Copyright by San Diego Writers
Speculative Fiction deals with the what-if scenarios in all its possibilities. The earliest forms were probably mythological tales being told around the campfire. Today you'll find stories that take you on journeys to other worlds or on magical quests, people will have supernatural powers or be able to travel through time. While all of these fall into individual genres, often crossing borders between those genres too, they have one thing in common - they are Speculative Fiction.
In its English language usage in arts and literature since 20th century, the genre term is often attributed to Robert A. Heinlein though he used it specifically as a synonym for Science Fiction, and explicitly stated that his use of the term did not include fantasy. The use of Speculative Fiction to show dissatisfaction with traditional Science Fiction was popularized in the 1960s and early 1970s by Judith Merril though it fell in disuse soon thereafter. In the 2000s, the term has come into wider use as a convenient collective term for a whole set of genres.
To me it seems that the category of Speculative Fiction opens up whole new dimensions especially where just one designated genre, eg. Science Fiction, simply does the book no justice. How often have you marveled what genre a certain book exactly falls into? More than just once, right? And you're not alone with that. Maybe calling many novels out there Speculative Fiction is taking the easy route of not having to put it where it's not fully at home.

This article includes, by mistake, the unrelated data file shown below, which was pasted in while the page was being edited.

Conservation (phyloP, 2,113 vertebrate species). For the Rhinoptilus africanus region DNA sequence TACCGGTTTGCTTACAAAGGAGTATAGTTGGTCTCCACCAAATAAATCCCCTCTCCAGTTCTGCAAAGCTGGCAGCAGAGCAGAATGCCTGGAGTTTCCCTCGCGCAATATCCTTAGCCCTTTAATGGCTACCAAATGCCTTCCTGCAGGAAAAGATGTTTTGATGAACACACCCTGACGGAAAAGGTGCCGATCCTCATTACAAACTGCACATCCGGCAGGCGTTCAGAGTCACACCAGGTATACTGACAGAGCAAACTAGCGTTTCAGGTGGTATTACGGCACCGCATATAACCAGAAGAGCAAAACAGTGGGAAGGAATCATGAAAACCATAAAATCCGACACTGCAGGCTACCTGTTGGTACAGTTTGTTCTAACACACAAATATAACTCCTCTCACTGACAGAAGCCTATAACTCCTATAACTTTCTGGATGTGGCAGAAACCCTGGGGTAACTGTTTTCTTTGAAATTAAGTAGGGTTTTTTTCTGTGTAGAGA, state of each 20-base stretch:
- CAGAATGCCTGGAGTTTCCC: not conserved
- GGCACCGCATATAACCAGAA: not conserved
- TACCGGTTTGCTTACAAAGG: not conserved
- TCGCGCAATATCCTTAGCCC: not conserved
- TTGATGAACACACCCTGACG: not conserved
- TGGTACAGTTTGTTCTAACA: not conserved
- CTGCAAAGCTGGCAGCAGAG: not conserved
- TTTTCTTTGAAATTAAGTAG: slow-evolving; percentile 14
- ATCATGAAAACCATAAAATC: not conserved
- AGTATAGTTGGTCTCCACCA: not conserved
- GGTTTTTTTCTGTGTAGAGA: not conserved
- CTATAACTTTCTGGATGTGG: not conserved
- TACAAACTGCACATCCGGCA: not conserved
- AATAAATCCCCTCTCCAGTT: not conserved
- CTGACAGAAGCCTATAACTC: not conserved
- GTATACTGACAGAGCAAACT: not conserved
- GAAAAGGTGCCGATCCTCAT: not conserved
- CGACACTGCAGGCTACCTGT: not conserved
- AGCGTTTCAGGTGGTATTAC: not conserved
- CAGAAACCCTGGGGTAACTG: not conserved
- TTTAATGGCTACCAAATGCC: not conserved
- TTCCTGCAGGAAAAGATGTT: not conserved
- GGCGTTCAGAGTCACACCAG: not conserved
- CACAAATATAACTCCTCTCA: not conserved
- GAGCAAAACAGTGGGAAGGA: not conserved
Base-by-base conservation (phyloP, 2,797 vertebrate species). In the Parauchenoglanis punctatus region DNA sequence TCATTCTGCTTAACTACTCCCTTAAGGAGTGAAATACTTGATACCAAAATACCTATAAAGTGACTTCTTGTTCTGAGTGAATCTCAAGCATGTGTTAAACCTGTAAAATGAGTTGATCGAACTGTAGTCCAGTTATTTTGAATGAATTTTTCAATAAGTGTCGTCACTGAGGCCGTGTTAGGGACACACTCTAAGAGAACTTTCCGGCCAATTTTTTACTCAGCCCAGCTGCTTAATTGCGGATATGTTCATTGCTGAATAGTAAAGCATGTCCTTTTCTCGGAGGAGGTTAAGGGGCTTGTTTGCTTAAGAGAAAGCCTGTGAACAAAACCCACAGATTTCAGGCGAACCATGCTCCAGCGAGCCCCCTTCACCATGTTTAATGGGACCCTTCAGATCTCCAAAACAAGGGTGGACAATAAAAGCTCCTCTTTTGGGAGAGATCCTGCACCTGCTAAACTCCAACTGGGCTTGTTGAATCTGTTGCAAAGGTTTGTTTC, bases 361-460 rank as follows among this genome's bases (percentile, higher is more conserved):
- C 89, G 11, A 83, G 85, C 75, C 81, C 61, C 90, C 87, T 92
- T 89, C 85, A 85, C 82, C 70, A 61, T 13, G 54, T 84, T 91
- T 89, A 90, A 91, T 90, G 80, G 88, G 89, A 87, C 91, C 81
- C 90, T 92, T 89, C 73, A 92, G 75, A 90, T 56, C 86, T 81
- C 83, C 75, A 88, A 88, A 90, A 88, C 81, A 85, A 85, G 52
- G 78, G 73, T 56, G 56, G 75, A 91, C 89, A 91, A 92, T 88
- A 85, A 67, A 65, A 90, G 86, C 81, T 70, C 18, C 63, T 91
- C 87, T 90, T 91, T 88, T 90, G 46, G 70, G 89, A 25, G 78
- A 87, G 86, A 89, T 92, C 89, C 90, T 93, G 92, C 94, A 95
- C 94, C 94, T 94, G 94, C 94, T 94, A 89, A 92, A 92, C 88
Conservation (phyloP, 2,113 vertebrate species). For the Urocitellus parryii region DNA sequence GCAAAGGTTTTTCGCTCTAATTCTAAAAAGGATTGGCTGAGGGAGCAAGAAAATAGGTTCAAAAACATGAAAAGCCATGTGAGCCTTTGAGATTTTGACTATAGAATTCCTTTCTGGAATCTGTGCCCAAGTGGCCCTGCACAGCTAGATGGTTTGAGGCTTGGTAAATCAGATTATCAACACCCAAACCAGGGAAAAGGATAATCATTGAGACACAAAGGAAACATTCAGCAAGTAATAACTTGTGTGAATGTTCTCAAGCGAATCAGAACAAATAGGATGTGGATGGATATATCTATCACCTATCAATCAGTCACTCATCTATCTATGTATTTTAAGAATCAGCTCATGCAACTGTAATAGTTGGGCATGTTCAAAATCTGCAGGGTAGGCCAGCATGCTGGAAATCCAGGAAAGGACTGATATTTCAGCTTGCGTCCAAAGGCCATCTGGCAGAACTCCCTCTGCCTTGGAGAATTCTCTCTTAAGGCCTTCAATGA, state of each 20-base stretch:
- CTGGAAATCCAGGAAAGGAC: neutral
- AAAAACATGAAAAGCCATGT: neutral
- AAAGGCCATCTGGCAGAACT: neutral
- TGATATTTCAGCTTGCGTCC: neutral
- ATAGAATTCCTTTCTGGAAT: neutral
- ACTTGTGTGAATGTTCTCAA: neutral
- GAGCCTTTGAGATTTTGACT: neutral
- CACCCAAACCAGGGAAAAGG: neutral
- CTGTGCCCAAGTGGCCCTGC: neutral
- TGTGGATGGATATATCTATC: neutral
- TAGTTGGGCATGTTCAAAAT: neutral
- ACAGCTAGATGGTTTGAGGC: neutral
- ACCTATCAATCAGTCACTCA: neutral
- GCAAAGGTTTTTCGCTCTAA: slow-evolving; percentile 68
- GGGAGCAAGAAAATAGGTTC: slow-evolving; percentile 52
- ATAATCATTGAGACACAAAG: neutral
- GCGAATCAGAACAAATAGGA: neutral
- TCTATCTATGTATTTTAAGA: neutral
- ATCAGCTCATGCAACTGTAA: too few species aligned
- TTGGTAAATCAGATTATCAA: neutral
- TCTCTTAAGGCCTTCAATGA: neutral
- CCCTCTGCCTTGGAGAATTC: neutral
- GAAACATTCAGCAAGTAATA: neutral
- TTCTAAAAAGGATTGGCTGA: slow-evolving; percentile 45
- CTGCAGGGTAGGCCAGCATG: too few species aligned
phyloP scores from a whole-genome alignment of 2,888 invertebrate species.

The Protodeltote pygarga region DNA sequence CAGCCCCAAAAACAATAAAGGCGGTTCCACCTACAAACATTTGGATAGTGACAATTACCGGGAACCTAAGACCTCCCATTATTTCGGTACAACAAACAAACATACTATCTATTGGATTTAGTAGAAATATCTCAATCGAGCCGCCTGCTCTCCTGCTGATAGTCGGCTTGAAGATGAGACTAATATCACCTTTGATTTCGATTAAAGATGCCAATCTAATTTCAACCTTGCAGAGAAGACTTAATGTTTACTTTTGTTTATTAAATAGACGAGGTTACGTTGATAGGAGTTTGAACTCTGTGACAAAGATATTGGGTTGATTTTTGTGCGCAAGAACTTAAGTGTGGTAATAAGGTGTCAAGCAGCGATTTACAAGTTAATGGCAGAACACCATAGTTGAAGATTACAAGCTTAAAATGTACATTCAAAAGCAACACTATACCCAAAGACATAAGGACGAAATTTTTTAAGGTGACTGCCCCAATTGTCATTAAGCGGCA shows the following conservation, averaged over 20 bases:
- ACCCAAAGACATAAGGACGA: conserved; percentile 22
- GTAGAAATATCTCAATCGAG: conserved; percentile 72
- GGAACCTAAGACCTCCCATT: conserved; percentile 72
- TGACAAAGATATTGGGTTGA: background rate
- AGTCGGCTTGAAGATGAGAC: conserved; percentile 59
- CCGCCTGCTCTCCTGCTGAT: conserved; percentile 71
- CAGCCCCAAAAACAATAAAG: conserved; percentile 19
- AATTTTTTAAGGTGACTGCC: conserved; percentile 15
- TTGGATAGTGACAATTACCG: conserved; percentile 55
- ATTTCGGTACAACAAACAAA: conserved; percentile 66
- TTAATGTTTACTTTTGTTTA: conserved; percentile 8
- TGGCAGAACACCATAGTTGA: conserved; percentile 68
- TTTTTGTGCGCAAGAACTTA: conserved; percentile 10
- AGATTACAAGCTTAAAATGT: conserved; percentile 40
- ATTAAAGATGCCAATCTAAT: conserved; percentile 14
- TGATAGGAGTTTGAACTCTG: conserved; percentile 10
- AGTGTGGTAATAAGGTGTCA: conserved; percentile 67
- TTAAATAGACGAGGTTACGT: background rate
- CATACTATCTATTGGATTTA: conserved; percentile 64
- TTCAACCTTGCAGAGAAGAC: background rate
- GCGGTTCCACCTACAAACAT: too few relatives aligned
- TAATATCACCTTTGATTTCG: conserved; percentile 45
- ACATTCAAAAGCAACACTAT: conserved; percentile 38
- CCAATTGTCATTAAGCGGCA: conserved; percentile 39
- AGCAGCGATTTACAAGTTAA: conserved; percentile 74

And, as an afterthought, some authors don't want to be pigeonholed solely as a Science Fiction writer, thus declaring themselves at home in the realms of Speculative Fiction. Well, one of those authors might be me ... but that's just because what I write can't be pigeonholed either. Some of my stories are clearly Science Fiction, but others cross over this genre's border in all kinds of directions. It almost looks like the term Speculative Fiction has been invented for me.
Tid-bit for the road: The term Suppositional Fiction is sometimes used as a sub-category designating fiction in which characters and stories are constrained by an internally consistent world, but not necessarily one defined by any particular genre.